Srijani Ghosh was born in Kolkata where she discovered her love for music. Now, Srijani is based in Australia and has earned international fame as a ghazal singer. When you listen to a ghazal rendered by her, you get a glimpse of the years of hard work that she has spent honing her craft. In this interview, she talks about her recently released single ‘Reflection’, the evolution of ghazal as a genre, challenges associated with working from Australia, the importance of formal training for a musician and more.
Your new single ‘Reflection’ is about making peace with the past and moving ahead in life. Is ‘Reflection’ inspired from the events in your life or somebody you have known?
Yes! In many ways, ‘Reflection’ is inspired from the events that have occurred in my life and many people I know closely. However, I understand that making peace with the past and moving on, is a story of everyone’s life. That’s why I think the audience is able to relate to this song. I got a lot of messages from people who heard and appreciated the song. “Duniya ko chalo parkhe naye dost banaye” has been the favourite line of many from the song. I feel happy that my song has encouraged people in moving on and exploring life again.
There was a time when ghazal albums would be released regularly by commercial labels like Saregama, Tips, T-Series and others. Now, full-fledged ghazal albums are rarely released. How, do you think, this genre can be kept relevant in today’s times?
It is a bit unfortunate but true that ghazals are becoming relatively rare unlike how it used to be just a couple of decades ago. Along with the other genres that people listen to, ghazal deserves to be popular. Maybe, we need to come out of our comfort zone and experiment with it in a way that it can become a regular part of movies, playlists, radio channels. It’s not that people are not aware of this genre. It’s just that people have a restrictive perception about ghazals, which can change if they are played and created more frequently and cater to a larger audience. I strongly feel that ghazal will never lose its relevance.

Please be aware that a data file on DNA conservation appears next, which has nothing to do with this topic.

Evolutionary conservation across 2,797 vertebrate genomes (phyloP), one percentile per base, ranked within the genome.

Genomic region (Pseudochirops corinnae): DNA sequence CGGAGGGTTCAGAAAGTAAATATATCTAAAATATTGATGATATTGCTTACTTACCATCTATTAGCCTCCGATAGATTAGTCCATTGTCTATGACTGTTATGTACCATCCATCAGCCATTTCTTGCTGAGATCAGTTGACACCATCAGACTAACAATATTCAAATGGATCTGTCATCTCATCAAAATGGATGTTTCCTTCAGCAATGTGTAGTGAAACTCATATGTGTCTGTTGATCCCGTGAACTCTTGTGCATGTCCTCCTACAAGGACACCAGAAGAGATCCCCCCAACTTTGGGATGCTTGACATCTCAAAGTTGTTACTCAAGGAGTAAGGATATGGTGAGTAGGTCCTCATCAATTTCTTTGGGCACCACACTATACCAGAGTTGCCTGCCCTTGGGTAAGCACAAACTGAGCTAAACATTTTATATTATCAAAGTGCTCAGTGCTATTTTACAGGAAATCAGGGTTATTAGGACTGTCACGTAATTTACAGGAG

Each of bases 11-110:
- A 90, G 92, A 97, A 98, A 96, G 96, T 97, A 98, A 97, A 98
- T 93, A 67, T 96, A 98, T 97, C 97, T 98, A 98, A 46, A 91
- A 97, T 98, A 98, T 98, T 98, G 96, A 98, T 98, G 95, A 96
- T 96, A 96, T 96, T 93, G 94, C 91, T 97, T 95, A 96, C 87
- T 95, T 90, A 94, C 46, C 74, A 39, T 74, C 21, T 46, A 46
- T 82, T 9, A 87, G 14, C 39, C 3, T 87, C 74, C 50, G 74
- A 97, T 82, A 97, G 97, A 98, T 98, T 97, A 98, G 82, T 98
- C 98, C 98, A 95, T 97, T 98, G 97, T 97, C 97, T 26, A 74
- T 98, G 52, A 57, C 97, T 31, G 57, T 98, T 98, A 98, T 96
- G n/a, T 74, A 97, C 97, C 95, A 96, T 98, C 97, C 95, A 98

How do you think ghazal has evolved in the last few years? What are the positive changes you see happening in this particular genre?
The most evident evolution that I have noticed is that ghazals have got simplified in some ways. I think ghazal maestro Jagjit Singh ji did this in the most amazing way. The style he chose became an instant hit. People started connecting with ghazals more. Suddenly, the listeners felt it was something they could hum along. This was the most positive and impactful change in the ghazal genre.
You have studied music extensively for years. You also teach music yourself. In today’s times, a lot of young people disregard the importance of musical education.
Music is a subject. Hence, it is imperative that you study music, do your research, seek knowledge from qualified mentors and grow. Being an educated musician is important especially for those who aspire to excel. Today, there is so much emphasis on music competitions, singing challenges, performing platforms, which in many ways inspire people to learn. However, I believe there should be a similar emphasis on learning too. When you know about something beyond the surface level, it can allow you to explore more things. You also become more confident as you know what you are doing.
Does living in Australia limit your opportunities as a singer or musician?
Yes, living in Australia makes it very challenging for me as it doesn’t allow me to be present at the right place in the right time. I have missed out on many opportunities in the past for being geographically far from India. Being closer to the industry is important as you are available when an opportunity comes along.
What are you doing next?
Up next is a wedding saga that I have recorded with the National Award winning music director Amar Khandha. I have also recorded for a government project with one of the most melodious music directors of Bollywood Arko Pravo Mukherjee. I am really excited and looking forward to my next releases.